Airman 1st Class Matthew R. Seidler was considered a quiet hero by his family in Westminster, Md., but the nation's newest American Legion post honors his service, death and sacrifice by proudly taking his name.
Seidler was an explosive ordinance disposal technician assigned to the 21st Civil Engineer Squadron at Peterson Air Force Base when he was killed in Afghanistan on Jan. 5, 2012, by a roadside bomb. One year later, Warffemius-Seidler American Legion Post 381 was founded in Brandywine, Md.
The founders of the new post wanted to honor American heroes new and old, said Ron Fischer, commander of the post. Hans Warffemius, who also died in 2012, was a decorated World War II veteran, a native of Washington, D.C., and a dedicated Boy Scout leader.
"We also wanted to honor our heroes from current conflicts," Fischer said.
The American Legion, founded in 1919 by a congressional charter as a patriotic, veterans organization, has earned the reputation in recent years as an "old, white man's organization," Henry Turner, first vice commander of post 381, said.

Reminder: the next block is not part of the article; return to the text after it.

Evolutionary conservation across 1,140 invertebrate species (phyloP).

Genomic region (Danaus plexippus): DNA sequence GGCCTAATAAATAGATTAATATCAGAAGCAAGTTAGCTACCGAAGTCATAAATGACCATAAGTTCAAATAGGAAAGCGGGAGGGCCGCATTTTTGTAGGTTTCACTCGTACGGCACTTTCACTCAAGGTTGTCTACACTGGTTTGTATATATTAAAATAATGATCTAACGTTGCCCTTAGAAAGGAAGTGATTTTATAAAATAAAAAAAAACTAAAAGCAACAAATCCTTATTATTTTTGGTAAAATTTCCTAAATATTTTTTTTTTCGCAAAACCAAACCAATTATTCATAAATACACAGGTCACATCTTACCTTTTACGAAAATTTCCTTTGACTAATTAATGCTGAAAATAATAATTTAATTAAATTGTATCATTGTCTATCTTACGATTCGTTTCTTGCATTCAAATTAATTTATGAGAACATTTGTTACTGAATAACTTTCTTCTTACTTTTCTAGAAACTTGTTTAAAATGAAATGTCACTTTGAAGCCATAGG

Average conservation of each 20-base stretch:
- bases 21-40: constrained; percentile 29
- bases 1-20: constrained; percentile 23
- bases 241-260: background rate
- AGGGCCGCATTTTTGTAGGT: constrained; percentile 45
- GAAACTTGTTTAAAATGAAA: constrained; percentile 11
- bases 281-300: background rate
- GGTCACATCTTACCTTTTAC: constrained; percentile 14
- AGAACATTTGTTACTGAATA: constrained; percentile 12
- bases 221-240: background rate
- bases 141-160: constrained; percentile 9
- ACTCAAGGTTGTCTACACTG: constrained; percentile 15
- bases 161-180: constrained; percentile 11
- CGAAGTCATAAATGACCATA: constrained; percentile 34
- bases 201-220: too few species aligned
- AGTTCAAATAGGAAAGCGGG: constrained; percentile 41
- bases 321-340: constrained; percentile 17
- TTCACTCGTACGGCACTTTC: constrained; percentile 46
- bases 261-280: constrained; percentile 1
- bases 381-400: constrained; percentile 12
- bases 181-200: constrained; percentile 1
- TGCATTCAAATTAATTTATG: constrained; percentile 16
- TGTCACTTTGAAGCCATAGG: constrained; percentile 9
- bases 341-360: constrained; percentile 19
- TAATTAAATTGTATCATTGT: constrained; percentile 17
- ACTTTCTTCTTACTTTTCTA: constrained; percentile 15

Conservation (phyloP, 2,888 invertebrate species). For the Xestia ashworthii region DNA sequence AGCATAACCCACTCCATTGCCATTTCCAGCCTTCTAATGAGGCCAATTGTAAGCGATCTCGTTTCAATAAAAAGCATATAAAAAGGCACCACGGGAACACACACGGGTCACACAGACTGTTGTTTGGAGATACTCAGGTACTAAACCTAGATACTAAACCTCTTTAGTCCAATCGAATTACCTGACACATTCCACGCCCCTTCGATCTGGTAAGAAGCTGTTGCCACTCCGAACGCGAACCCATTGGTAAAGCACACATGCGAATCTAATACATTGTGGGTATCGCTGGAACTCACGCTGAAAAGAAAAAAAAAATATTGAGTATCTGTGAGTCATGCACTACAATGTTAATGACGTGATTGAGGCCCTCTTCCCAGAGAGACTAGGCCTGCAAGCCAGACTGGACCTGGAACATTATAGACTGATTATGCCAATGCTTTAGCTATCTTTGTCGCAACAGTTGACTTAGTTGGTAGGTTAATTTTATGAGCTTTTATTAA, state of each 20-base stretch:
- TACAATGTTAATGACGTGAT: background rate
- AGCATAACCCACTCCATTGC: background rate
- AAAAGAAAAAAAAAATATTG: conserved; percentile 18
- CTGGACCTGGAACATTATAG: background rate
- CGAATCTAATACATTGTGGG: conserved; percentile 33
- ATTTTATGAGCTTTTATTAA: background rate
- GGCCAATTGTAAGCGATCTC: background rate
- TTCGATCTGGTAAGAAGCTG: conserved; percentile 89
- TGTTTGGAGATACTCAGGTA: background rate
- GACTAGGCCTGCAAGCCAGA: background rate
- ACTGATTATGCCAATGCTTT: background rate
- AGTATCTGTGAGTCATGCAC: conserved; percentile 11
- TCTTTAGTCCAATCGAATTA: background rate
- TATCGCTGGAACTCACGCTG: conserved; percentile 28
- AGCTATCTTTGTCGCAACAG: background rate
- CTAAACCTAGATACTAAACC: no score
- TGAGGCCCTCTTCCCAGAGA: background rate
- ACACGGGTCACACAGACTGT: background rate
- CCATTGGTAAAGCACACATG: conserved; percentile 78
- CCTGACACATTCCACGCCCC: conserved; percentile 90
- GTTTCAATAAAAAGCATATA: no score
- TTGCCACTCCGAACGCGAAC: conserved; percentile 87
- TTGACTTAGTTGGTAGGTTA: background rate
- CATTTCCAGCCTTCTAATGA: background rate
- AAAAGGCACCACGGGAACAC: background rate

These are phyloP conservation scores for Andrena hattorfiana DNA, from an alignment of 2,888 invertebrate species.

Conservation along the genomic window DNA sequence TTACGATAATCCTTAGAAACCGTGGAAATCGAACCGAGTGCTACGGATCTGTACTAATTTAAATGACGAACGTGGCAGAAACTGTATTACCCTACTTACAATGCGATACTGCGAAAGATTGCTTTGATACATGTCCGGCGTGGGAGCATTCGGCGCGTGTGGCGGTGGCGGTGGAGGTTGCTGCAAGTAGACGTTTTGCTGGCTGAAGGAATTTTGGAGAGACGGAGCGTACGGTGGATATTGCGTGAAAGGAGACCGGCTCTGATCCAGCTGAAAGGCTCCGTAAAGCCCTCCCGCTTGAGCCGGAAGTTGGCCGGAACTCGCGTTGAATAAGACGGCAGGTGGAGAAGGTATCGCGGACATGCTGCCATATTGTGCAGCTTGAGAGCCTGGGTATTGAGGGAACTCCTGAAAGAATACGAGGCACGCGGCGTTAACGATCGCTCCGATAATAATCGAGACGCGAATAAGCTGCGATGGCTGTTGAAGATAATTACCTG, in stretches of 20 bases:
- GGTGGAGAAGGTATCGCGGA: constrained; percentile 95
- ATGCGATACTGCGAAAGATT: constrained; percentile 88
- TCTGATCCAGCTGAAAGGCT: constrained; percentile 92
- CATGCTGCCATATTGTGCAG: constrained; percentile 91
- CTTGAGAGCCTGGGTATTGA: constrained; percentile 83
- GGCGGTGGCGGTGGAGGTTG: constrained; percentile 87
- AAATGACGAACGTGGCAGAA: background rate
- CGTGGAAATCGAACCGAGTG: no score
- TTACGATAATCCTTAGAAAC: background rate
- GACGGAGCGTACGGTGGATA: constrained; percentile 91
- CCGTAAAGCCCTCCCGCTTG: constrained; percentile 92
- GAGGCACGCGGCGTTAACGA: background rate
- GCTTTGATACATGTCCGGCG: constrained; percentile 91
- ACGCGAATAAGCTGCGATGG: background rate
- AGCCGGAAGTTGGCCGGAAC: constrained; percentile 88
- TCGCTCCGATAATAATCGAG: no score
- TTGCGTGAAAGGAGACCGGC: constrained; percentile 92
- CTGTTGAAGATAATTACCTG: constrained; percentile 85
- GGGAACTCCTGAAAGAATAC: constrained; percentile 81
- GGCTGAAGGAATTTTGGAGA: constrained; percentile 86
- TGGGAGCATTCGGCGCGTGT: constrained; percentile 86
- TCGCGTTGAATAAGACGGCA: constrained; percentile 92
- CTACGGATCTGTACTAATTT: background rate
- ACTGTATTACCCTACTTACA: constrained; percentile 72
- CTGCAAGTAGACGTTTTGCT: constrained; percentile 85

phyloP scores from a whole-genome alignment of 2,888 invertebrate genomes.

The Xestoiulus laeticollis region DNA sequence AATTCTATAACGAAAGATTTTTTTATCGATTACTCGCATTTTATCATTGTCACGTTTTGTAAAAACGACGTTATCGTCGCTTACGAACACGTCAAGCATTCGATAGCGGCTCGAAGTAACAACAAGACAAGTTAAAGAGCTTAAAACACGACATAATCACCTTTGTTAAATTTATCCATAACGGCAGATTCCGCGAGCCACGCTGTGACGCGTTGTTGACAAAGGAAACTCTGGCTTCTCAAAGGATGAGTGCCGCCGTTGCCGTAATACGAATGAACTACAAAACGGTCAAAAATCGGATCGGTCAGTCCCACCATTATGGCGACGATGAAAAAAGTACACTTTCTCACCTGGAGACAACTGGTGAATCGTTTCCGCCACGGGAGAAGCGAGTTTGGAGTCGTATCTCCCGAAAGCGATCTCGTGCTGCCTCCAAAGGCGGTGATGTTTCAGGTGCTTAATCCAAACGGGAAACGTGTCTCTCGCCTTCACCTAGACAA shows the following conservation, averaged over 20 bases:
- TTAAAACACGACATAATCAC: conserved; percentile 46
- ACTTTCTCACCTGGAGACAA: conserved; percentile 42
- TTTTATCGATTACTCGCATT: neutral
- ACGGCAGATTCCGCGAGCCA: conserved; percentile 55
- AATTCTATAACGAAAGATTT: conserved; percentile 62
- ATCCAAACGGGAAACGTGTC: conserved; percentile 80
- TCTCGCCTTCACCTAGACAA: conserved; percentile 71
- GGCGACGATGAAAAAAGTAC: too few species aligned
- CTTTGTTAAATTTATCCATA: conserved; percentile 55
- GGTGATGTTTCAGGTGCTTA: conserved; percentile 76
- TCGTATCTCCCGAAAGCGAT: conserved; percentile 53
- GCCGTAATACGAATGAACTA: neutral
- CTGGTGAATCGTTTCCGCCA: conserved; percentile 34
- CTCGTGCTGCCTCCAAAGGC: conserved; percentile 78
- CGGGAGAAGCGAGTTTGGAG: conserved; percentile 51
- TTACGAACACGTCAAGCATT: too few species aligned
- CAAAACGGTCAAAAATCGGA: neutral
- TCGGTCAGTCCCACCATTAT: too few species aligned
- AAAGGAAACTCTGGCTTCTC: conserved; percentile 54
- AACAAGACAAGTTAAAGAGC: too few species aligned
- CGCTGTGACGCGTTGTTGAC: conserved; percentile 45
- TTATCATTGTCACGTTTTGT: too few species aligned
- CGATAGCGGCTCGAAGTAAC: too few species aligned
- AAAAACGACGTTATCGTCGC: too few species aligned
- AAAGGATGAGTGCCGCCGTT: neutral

As a Maryland native, Seidler offered a younger face to American sacrifice. "We wanted to represent a younger, more diverse generation," Turner said.
For example, the nation's newest American Legion post is the first to offer online membership, making Post 381 the local post for veterans no matter where they live.
"The younger generation is into social media and computers. This allows us to interact with a younger generation and pulls them into our post.
"That is the biggest challenge for the American Legion, getting the younger veterans involved," Turner said.
Bryan Hoover, former second vice commander of the post and recently separated from the Air Force after 10 years, is one of those younger veterans.
Hoover, one of the founding members of Post 381, searched for names of local heroes that could be honored by the post and discovered Seidler's sacrifice.
It is fitting that a young veteran be honored by the first group to embrace online membership.
Online membership allows active-duty members, deployed service members and others to stay involved with this post, he said.
"We wanted to be one voice, one body, one idea. We wanted everyone to speak up and be part of something," Hoover said.